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Field cricket genome reveals the footprint of recent, abrupt adaptation in the wild

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Author(s)

Sonia Pascoal, Judith E. Risse, Xiao Zhang, Mark Blaxter, Timothee Cezard, Richard J. Challis, Karim Gharbi, John Hunt, Sujai Kumar, Emma Langan, Xuan Liu, Jack G. Rayner, Michael G. Ritchie, Basten L. Snoek, Urmi Trivedi, Nathan William Bailey

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Abstract

Evolutionary adaptation is generally thought to occur through incremental mutational steps, but large mutational leaps can occur during its early stages. These are challenging to study in nature due to the difficulty of observing new genetic variants as they arise and spread, but characterizing their genomic dynamics is important for understanding factors favoring rapid adaptation. Here, we report genomic consequences of recent, adaptive song loss in a Hawaiian population of field crickets (Teleogryllus oceanicus). A discrete genetic variant, flatwing, appeared and spread approximately 15 years ago. Flatwing erases sound‐producing veins on male wings. These silent flatwing males are protected from a lethal, eavesdropping parasitoid fly. We sequenced, assembled and annotated the cricket genome, produced a linkage map, and identified a flatwing quantitative trait locus covering a large region of the X chromosome. Gene expression profiling showed that flatwing is associated with extensive genome‐wide effects on embryonic gene expression. We found that flatwing male crickets express feminized chemical pheromones. This male feminizing effect, on a different sexual signaling modality, is genetically associated with the flatwing genotype. Our findings suggest that the early stages of evolutionary adaptation to extreme pressures can be accompanied by greater genomic and phenotypic disruption than previously appreciated, and highlight how abrupt adaptation might involve suites of traits that arise through pleiotropy or genomic hitchhiking.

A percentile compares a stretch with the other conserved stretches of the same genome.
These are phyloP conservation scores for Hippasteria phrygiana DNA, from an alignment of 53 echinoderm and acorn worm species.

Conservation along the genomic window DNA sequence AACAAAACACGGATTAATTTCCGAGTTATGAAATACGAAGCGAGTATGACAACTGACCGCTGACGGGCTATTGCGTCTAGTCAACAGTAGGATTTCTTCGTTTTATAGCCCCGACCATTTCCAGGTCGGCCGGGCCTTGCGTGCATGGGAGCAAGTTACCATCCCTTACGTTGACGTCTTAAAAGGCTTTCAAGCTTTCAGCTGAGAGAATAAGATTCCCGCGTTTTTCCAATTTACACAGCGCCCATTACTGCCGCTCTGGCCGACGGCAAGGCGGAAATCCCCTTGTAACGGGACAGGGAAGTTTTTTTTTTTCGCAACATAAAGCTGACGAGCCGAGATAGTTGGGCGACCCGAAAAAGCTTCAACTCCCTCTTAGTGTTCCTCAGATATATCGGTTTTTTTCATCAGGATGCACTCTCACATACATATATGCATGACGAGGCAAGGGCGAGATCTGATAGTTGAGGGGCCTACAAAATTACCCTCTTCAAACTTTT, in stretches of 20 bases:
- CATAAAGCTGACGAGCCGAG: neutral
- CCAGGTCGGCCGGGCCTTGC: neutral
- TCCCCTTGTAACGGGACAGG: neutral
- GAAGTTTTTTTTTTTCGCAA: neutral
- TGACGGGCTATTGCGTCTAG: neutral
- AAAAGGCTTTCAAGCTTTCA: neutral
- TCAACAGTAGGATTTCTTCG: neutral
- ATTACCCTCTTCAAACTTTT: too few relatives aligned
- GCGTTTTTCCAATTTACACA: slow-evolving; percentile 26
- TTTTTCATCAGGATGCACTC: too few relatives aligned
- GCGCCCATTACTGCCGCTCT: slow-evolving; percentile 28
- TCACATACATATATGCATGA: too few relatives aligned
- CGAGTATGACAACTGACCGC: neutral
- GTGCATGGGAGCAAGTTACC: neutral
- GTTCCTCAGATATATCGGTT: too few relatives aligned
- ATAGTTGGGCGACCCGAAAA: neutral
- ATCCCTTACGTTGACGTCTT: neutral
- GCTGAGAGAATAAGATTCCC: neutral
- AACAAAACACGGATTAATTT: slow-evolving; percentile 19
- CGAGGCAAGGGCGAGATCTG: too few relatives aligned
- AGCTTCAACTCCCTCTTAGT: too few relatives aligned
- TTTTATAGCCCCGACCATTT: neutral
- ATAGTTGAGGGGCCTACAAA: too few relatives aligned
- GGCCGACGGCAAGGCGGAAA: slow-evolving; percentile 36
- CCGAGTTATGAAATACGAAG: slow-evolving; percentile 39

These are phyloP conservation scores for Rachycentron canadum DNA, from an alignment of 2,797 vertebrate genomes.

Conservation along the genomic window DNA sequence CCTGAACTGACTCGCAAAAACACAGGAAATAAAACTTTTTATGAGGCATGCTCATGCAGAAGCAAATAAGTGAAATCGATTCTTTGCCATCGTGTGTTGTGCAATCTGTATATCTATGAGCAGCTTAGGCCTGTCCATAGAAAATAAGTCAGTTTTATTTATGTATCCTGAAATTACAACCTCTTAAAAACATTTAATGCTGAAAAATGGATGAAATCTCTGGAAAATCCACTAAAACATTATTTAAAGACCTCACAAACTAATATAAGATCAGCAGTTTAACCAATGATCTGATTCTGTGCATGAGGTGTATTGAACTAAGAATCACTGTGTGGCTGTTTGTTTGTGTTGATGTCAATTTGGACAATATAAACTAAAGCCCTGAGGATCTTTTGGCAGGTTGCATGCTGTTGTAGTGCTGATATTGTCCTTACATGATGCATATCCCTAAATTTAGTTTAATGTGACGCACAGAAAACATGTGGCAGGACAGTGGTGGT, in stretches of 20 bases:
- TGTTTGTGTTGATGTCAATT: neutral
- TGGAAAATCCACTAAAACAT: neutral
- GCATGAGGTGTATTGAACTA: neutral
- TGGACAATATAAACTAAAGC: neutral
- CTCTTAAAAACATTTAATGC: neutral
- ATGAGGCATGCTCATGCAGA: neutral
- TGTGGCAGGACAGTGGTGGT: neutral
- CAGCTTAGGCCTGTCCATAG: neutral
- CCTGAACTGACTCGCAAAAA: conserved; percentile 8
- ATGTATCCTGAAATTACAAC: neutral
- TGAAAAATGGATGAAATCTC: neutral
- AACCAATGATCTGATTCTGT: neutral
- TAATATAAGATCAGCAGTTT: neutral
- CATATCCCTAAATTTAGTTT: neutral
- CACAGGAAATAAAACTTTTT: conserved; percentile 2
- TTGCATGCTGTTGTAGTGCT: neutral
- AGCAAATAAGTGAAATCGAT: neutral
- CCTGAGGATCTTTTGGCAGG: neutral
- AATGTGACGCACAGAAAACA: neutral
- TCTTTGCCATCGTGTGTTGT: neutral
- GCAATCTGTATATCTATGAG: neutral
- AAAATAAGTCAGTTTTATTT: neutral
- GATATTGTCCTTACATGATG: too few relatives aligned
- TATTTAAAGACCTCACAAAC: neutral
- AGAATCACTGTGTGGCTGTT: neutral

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Details

Original languageEnglish
Pages (from-to)19-33
Number of pages15
JournalEvolution Letters
Volume4
Issue number1
Early online date19 Dec 2019
DOIs
Publication statusPublished - 7 Feb 2020

    Research areas

  • Adaptation, Feminization, Genomics, Rapid evolution, Sexual signaling, Trait loss

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